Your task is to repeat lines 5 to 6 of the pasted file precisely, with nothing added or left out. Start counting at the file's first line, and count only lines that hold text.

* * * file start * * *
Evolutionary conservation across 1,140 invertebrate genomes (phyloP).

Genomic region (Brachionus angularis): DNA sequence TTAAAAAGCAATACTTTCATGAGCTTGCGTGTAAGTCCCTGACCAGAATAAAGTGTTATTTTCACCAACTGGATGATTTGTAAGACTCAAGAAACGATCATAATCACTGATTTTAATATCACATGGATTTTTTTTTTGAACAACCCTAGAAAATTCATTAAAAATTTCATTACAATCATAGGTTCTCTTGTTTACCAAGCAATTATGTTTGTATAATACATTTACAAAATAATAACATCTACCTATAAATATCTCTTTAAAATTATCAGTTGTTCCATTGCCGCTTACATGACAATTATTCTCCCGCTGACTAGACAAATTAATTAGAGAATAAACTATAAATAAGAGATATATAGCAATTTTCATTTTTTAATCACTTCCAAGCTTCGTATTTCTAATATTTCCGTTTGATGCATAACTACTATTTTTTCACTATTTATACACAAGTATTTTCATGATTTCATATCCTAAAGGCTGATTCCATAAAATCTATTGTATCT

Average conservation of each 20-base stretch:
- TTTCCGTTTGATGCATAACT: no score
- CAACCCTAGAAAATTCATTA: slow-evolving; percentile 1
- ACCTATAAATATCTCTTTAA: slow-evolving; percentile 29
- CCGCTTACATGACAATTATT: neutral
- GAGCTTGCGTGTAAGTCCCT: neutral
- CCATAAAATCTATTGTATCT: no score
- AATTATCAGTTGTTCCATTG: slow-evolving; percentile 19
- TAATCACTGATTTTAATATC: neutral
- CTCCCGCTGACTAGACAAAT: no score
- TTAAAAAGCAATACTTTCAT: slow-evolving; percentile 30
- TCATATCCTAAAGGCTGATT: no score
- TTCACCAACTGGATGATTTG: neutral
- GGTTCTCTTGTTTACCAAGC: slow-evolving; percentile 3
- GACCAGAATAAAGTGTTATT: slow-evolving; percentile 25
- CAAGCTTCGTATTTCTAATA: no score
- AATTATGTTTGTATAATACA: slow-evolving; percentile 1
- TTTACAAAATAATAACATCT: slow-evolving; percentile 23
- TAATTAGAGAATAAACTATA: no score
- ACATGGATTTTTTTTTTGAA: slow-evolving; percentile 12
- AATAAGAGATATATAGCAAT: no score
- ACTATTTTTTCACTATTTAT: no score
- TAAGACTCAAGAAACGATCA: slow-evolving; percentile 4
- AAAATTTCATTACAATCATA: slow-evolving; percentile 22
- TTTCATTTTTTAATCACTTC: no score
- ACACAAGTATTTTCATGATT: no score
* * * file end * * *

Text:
- CAACCCTAGAAAATTCATTA: slow-evolving; percentile 1
- ACCTATAAATATCTCTTTAA: slow-evolving; percentile 29